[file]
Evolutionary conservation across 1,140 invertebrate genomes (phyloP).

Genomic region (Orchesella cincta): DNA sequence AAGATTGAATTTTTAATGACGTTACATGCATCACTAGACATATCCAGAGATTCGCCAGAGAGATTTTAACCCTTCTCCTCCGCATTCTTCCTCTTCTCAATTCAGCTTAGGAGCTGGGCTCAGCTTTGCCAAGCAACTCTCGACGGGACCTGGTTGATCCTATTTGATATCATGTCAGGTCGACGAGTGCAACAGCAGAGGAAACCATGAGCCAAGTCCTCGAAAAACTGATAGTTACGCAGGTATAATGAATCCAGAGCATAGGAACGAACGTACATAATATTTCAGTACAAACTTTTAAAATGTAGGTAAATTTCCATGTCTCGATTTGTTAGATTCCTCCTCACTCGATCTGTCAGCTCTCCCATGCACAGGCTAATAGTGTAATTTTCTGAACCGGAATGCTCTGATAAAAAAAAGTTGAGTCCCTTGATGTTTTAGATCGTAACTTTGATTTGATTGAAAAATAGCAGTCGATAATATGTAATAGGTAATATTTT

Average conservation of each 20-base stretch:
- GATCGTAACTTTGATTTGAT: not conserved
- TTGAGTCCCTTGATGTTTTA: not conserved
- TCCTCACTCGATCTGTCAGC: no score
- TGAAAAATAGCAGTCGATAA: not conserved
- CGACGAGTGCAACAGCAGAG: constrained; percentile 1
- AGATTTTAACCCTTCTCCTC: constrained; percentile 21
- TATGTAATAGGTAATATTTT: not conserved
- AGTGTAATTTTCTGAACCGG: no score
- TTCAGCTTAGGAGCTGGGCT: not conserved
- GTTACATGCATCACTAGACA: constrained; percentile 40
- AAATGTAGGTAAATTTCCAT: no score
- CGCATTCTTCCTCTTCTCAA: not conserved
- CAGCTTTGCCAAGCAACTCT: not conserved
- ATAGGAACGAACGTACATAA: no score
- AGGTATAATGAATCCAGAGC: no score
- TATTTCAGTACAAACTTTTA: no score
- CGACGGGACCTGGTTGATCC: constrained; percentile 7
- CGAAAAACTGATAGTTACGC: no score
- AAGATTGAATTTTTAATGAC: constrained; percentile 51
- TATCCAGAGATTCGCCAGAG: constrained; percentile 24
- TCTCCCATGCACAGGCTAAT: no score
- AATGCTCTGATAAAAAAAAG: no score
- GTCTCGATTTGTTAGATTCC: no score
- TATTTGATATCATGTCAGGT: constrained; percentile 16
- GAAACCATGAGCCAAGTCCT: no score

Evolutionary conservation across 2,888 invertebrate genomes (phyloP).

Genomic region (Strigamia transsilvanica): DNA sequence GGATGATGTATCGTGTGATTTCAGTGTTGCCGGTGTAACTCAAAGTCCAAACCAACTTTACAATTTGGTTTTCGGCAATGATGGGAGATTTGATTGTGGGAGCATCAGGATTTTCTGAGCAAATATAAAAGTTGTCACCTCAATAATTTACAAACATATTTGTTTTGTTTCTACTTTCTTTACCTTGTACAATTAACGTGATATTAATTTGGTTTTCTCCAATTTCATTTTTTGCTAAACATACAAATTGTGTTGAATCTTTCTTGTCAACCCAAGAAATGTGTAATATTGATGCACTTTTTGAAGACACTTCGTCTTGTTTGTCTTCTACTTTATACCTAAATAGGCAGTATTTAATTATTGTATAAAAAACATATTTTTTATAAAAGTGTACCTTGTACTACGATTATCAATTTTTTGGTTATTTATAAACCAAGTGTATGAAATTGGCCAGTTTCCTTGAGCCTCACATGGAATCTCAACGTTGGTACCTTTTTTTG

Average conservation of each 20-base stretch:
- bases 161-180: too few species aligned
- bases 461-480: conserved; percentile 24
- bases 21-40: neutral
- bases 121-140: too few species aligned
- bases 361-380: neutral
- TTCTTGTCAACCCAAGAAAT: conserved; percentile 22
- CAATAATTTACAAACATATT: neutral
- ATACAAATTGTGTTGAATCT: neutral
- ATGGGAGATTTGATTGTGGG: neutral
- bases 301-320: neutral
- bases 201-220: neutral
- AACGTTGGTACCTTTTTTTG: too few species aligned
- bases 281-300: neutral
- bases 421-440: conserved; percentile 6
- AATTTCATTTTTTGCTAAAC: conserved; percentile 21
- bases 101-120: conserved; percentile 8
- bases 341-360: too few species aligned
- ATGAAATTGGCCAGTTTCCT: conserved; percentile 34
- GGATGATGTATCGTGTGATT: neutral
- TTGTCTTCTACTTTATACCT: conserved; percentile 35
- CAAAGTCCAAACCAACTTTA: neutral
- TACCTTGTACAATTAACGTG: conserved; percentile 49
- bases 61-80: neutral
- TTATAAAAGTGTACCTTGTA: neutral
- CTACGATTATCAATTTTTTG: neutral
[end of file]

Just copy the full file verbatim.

Evolutionary conservation across 1,140 invertebrate genomes (phyloP).

Genomic region (Orchesella cincta): DNA sequence AAGATTGAATTTTTAATGACGTTACATGCATCACTAGACATATCCAGAGATTCGCCAGAGAGATTTTAACCCTTCTCCTCCGCATTCTTCCTCTTCTCAATTCAGCTTAGGAGCTGGGCTCAGCTTTGCCAAGCAACTCTCGACGGGACCTGGTTGATCCTATTTGATATCATGTCAGGTCGACGAGTGCAACAGCAGAGGAAACCATGAGCCAAGTCCTCGAAAAACTGATAGTTACGCAGGTATAATGAATCCAGAGCATAGGAACGAACGTACATAATATTTCAGTACAAACTTTTAAAATGTAGGTAAATTTCCATGTCTCGATTTGTTAGATTCCTCCTCACTCGATCTGTCAGCTCTCCCATGCACAGGCTAATAGTGTAATTTTCTGAACCGGAATGCTCTGATAAAAAAAAGTTGAGTCCCTTGATGTTTTAGATCGTAACTTTGATTTGATTGAAAAATAGCAGTCGATAATATGTAATAGGTAATATTTT

Average conservation of each 20-base stretch:
- GATCGTAACTTTGATTTGAT: not conserved
- TTGAGTCCCTTGATGTTTTA: not conserved
- TCCTCACTCGATCTGTCAGC: no score
- TGAAAAATAGCAGTCGATAA: not conserved
- CGACGAGTGCAACAGCAGAG: constrained; percentile 1
- AGATTTTAACCCTTCTCCTC: constrained; percentile 21
- TATGTAATAGGTAATATTTT: not conserved
- AGTGTAATTTTCTGAACCGG: no score
- TTCAGCTTAGGAGCTGGGCT: not conserved
- GTTACATGCATCACTAGACA: constrained; percentile 40
- AAATGTAGGTAAATTTCCAT: no score
- CGCATTCTTCCTCTTCTCAA: not conserved
- CAGCTTTGCCAAGCAACTCT: not conserved
- ATAGGAACGAACGTACATAA: no score
- AGGTATAATGAATCCAGAGC: no score
- TATTTCAGTACAAACTTTTA: no score
- CGACGGGACCTGGTTGATCC: constrained; percentile 7
- CGAAAAACTGATAGTTACGC: no score
- AAGATTGAATTTTTAATGAC: constrained; percentile 51
- TATCCAGAGATTCGCCAGAG: constrained; percentile 24
- TCTCCCATGCACAGGCTAAT: no score
- AATGCTCTGATAAAAAAAAG: no score
- GTCTCGATTTGTTAGATTCC: no score
- TATTTGATATCATGTCAGGT: constrained; percentile 16
- GAAACCATGAGCCAAGTCCT: no score

Evolutionary conservation across 2,888 invertebrate genomes (phyloP).

Genomic region (Strigamia transsilvanica): DNA sequence GGATGATGTATCGTGTGATTTCAGTGTTGCCGGTGTAACTCAAAGTCCAAACCAACTTTACAATTTGGTTTTCGGCAATGATGGGAGATTTGATTGTGGGAGCATCAGGATTTTCTGAGCAAATATAAAAGTTGTCACCTCAATAATTTACAAACATATTTGTTTTGTTTCTACTTTCTTTACCTTGTACAATTAACGTGATATTAATTTGGTTTTCTCCAATTTCATTTTTTGCTAAACATACAAATTGTGTTGAATCTTTCTTGTCAACCCAAGAAATGTGTAATATTGATGCACTTTTTGAAGACACTTCGTCTTGTTTGTCTTCTACTTTATACCTAAATAGGCAGTATTTAATTATTGTATAAAAAACATATTTTTTATAAAAGTGTACCTTGTACTACGATTATCAATTTTTTGGTTATTTATAAACCAAGTGTATGAAATTGGCCAGTTTCCTTGAGCCTCACATGGAATCTCAACGTTGGTACCTTTTTTTG

Average conservation of each 20-base stretch:
- bases 161-180: too few species aligned
- bases 461-480: conserved; percentile 24
- bases 21-40: neutral
- bases 121-140: too few species aligned
- bases 361-380: neutral
- TTCTTGTCAACCCAAGAAAT: conserved; percentile 22
- CAATAATTTACAAACATATT: neutral
- ATACAAATTGTGTTGAATCT: neutral
- ATGGGAGATTTGATTGTGGG: neutral
- bases 301-320: neutral
- bases 201-220: neutral
- AACGTTGGTACCTTTTTTTG: too few species aligned
- bases 281-300: neutral
- bases 421-440: conserved; percentile 6
- AATTTCATTTTTTGCTAAAC: conserved; percentile 21
- bases 101-120: conserved; percentile 8
- bases 341-360: too few species aligned
- ATGAAATTGGCCAGTTTCCT: conserved; percentile 34
- GGATGATGTATCGTGTGATT: neutral
- TTGTCTTCTACTTTATACCT: conserved; percentile 35
- CAAAGTCCAAACCAACTTTA: neutral
- TACCTTGTACAATTAACGTG: conserved; percentile 49
- bases 61-80: neutral
- TTATAAAAGTGTACCTTGTA: neutral
- CTACGATTATCAATTTTTTG: neutral